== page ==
And the answer from Nicola a top marketing specialists:
Hey Timothy,
I've got a lot of experience with email marketing, so let me be the first to congratulate you.
People would KILL for your conversion rates! ;-)
You sent 200 emails. Got 35 visitors. And got 7 sales.
That means, 1 in 6 people you emailed clicked through to your website. And 1 in 5 of your website visitors purchased.
That's excellent.
Generally speaking, click-throughs of 1 in 50 to 1 in 300-500 (no kidding) are considered good. And visitor-to-sale conversion rates of 1 in 20 to 1 in 100 are considered really good.
Why are the ranges so big? Because your conversion rates will vary dramatically depending on:
#1... How targeted is your email list? (i.e. You'll get higher conversions mailing a list of people with a narrowly defined interests, like ferrets, than people with a broad interest, like "pets.")
#2... Do you have a close relationship with your list? Do they know who you are right away? Do you have a good relationship with them?
... I would GUESS, based on your conversion rates, that you're mailing a targeted group of people, with a narrowly defined interest.
So if you want to increase your sales with your email marketing campaigns at this point, my advice would be to focus on attracting more opt-ins.

You can register at to get access to some of the homeworking and marketing gurus
What is network marketing if it is not consistent in purpose?
The name of the game is; know what you stand for - stand for it - and act today until you meet your objective.
The problem is that the negativity and rejection you get all the time affects even the strongest willed person and he will occassionally have moments of doubt.
But if you can pay yourself along the way and validate what you do as the right thing, you will meet your goals . . .
Then you are on the path to great success.
Always be consistent in your actions, but make sure that the things you stand today are the things you can stand in 10years time.
There is no one way, there are many many ways, and the more you add to the mix, the more powerful and stable your business becomes.

Monday, January 08, 2007

Positioning Tactics

There are two basic positioning tactics to take. One is to consider and bill yourself as an educator. The other is to consider and bill yourself as a consultant. You see, a sales person is seen by many as one who wants to take another person's money. Educators and consultants are viewed differently. Let's take a look at each and the benefits that come from positioning yourself in these ways.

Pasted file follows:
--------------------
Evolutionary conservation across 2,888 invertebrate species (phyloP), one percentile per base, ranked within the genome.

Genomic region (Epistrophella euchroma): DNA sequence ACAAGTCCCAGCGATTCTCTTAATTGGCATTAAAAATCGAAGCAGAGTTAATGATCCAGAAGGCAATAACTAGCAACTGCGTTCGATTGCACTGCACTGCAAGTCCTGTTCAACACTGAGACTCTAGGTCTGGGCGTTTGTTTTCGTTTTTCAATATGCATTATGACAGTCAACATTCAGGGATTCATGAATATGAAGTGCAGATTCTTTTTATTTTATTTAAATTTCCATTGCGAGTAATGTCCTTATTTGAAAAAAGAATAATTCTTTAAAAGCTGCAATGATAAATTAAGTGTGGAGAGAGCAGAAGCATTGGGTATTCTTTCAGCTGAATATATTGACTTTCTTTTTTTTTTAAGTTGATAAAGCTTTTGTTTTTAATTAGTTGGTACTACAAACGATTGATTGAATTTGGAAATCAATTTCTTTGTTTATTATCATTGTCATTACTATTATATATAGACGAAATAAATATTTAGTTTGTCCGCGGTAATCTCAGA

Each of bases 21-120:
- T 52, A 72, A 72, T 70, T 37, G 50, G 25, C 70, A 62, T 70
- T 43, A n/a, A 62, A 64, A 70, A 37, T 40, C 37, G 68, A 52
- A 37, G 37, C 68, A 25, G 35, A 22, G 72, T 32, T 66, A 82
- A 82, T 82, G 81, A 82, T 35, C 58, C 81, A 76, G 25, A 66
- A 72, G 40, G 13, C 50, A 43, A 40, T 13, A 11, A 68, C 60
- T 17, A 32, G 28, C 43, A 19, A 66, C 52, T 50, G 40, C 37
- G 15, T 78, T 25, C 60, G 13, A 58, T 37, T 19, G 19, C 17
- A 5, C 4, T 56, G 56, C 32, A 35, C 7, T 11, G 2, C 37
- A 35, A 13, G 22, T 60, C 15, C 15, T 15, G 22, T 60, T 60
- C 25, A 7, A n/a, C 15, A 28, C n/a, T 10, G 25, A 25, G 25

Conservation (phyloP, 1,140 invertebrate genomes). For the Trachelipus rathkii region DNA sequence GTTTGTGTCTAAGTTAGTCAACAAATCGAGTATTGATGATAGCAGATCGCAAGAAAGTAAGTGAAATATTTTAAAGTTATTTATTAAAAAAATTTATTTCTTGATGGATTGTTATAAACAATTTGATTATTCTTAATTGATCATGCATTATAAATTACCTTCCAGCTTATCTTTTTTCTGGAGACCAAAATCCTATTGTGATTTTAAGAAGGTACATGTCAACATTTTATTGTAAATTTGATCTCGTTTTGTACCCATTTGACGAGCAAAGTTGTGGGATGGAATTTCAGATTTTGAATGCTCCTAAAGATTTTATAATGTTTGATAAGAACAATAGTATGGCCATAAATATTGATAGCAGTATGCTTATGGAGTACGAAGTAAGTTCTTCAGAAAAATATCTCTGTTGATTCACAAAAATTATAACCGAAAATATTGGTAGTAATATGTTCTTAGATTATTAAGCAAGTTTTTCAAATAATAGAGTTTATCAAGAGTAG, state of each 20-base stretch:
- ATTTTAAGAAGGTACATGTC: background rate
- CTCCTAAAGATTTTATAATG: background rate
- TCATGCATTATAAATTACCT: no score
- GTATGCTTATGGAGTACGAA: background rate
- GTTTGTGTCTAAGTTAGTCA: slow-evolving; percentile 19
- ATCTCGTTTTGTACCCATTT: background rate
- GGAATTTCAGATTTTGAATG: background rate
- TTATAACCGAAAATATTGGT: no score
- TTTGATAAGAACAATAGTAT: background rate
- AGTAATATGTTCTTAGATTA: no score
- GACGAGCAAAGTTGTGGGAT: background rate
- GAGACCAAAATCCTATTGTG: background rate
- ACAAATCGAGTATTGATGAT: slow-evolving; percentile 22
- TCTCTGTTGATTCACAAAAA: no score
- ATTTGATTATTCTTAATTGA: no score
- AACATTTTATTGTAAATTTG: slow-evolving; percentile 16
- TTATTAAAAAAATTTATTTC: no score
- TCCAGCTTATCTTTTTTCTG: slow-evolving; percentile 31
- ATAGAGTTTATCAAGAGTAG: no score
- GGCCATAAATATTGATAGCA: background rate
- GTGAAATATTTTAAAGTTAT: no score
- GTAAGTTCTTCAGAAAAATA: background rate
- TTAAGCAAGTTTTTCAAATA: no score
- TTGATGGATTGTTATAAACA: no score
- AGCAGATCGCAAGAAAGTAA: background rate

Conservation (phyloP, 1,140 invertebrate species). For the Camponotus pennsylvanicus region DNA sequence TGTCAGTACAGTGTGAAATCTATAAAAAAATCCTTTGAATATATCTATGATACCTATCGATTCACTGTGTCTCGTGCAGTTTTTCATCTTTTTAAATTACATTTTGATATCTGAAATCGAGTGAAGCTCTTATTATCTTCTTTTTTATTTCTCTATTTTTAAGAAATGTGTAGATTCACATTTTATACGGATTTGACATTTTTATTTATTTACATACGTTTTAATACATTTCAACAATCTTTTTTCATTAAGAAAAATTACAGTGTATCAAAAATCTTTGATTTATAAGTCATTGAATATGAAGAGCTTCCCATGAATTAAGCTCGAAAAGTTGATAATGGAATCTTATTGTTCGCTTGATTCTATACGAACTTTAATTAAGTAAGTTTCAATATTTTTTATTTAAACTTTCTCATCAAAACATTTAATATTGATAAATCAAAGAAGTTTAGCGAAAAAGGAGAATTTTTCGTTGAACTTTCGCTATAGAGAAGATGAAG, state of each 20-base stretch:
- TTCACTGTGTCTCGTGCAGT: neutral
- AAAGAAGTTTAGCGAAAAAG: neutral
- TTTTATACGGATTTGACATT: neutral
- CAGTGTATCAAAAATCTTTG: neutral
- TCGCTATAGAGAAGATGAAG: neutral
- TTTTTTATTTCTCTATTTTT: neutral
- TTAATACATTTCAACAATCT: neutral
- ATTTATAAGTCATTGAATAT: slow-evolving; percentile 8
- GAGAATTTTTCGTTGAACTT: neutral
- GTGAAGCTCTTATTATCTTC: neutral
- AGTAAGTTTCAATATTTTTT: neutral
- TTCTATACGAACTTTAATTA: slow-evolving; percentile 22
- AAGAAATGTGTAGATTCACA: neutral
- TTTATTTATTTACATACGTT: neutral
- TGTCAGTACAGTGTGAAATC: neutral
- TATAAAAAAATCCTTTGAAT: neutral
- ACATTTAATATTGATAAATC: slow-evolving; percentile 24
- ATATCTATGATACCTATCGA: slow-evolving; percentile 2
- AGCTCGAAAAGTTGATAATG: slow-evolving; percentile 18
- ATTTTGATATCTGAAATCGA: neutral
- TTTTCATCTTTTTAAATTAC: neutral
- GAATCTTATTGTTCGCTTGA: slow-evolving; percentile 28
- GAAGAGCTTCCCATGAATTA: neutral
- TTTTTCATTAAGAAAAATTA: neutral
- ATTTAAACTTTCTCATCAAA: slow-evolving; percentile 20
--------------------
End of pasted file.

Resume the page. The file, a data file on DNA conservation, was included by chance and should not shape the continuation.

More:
The Educator: What does an educator do? He or she teaches others. They are perceived as helping others learn so they can make their own decisions. Rather than saying, "I sell widgets to people," when describing your work, say, "I educate people on the widget industry and the choices they can make to improve their lives or business." There is a big difference. Who wants to get sold? No one. Who wants to learn? Everyone! Position yourself as an educator. Tell people you are in the education business.
The Consultant: What does a consultant do? He or she consults. The perception of a consultant is that they are a third party. The idea here is to position yourself as one who consults with people who would like to know and be educated about their options. You work on behalf of the customer. That is key. You work for the customer as a consultant. You help them see all of their options so they can make an informed decision. Who wants to be sold? No one. Who wants to see all of their options? Everyone! Position yourself as a consultant. Tell people you are in the consulting business.
Now let's take a look at listening skills. It is a firm fact that if you will listen, and ask good questions, the customer will tell you what they want. And once they tell you what they want, you can sell them. Imagine that you sell cars and someone comes on the lot and says, "I am looking for a blue, two seat convertible, under $30,000." Would you take them to see the large four door luxury sedans that cost $60,000? Of course not, and yet many salespeople focus on what they want the customer to buy rather than servicing the customer in what the customer wants to buy - and getting the commission as well as the long-term relationship. Yes, your job as a salesperson is to first and foremost listen.
Here are 14 tips for becoming a better listener. These tips will serve you well in sales - and in life:
1. Keep eye contact with the person speaking. Don't look around.
2. Focus on what they are saying. Allow your brain to process it, so you understand.
3. Avoid emotional responses. Don't get mad or sad at what they say.
4. Don't get distracted. Don't let your mind wander or give your attention elsewhere in the room. 5. Ask mental questions. Be thinking and interacting with the information you are hearing.
6. Use your body language to show you are listening. Don't slump. Sit straight - just like your mother taught you!
7. Nod your head to show that you understand them.
8. Keep your body open - don't fold your arms. That signals that you are closed off to what they are saying.
9. Lean toward the speaker. This shows engagement.
10. Ask questions to clarify. You want to make sure that what you are hearing is what they are intending to communicate.
11. Don't make assumptions. Hear what they say and take it at face value.
12. Paraphrase what you hear them saying. Say it back to them.
13. Restate the key points or issues. This will make sure you are on the same page.
14. Listen without interrupting. Let them finish. Interrupting says, "What I have to say is more important than what you have to say."